Battalion offers advice for BCT spouses
March 22, 2013
FORT JACKSON, S.C. -- New spouses can sometimes feel adrift in military communities, a feeling the 3rd Battalion, 60th Infantry Regiment home to ease with a special panel discussion on post last week.
The unit brought in spouses with Army experience to speak with husbands, wives, boyfriends and girlfriends of new Soldiers. The spouses offered advice to the Army newcomers on how to make connections in the military.
Ebony Racks, who has been an Army spouse for the last eight years, said there were no such programs available for new spouses when marriage brought her fully into the military world. At the time, she said there were no websites for new spouses, just a single point of contact for them to call if they needed assistance.
"I had to learn by myself," she said. "It took me five years to get it together. With this program, it's a lot better. (There are) more resources than I had."
Lt. Col. Thomas McCardell, 3-60th battalion commander, said he was inspired to bring this kind of program to the post after seeing a similar concept at Fort Benning, Ga.
"It was an opportunity for current spouses or future spouses to come in and ask whatever questions they had of our cadre spouses," McCardell said. "We figured we've got a lot of experience through our cadre spouses that we could pass on. We've opened it up and tried to encourage people to come and ask questions."
"I think it's great for all new spouses to have the chance to talk to other, more experienced spouses," said Melea Bauer, an 11-year Army spouse and a member of the Family Readiness Group. "Otherwise, it takes you years and years ... to figure out how to do things. But, if you've got more experienced people to ask in the beginning ... it can be really helpful."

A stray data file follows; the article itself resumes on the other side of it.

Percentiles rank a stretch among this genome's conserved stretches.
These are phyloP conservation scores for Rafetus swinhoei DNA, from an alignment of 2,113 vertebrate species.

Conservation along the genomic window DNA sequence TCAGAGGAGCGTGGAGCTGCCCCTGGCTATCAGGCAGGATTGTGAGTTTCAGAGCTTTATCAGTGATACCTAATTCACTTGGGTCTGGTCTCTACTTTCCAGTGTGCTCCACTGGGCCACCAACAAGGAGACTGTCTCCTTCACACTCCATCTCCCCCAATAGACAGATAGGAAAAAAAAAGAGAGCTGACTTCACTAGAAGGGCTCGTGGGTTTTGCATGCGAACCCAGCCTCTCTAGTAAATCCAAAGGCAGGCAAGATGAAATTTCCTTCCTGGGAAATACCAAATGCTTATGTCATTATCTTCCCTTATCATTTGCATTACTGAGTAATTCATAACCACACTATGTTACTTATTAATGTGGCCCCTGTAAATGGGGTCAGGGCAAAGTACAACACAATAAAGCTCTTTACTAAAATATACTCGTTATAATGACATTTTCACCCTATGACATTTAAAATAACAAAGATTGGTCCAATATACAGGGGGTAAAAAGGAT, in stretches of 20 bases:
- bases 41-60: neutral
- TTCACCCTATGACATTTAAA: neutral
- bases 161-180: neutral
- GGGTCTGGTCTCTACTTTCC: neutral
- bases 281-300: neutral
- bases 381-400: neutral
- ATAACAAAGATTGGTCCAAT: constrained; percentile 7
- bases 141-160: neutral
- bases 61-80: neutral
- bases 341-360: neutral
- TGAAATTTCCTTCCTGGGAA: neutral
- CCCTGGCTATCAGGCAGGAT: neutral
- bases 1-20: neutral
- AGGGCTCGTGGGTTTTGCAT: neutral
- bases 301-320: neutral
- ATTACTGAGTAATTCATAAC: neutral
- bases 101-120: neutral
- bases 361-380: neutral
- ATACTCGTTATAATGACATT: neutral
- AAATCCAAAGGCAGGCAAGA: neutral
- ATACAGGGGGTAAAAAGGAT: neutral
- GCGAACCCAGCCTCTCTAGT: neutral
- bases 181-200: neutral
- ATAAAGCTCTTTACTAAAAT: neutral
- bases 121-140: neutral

Questions about moving and living on- and off-post are the most common, McCardell said.
"The attendees seem to enjoy it," he said. "Even if it's one or two nuggets they can take away, then I think we've been successful. They can take something from this and carry it on to their next duty station."
Racks said learning to be an Army spouse is hard work, but it pays off in the end.
"It seems like it's going to get harder, but it only gets better," she said. "Live your life like you normally do."
"Reach out and find other people, make connections as quickly as possible because you never know when you'll be leaving," Bauer said. "You have to put yourself out there and make those connections to feel connected at a base and make friends quickly."
Editor's note: Mike Glasch, Public Affairs Office, contributed to this report.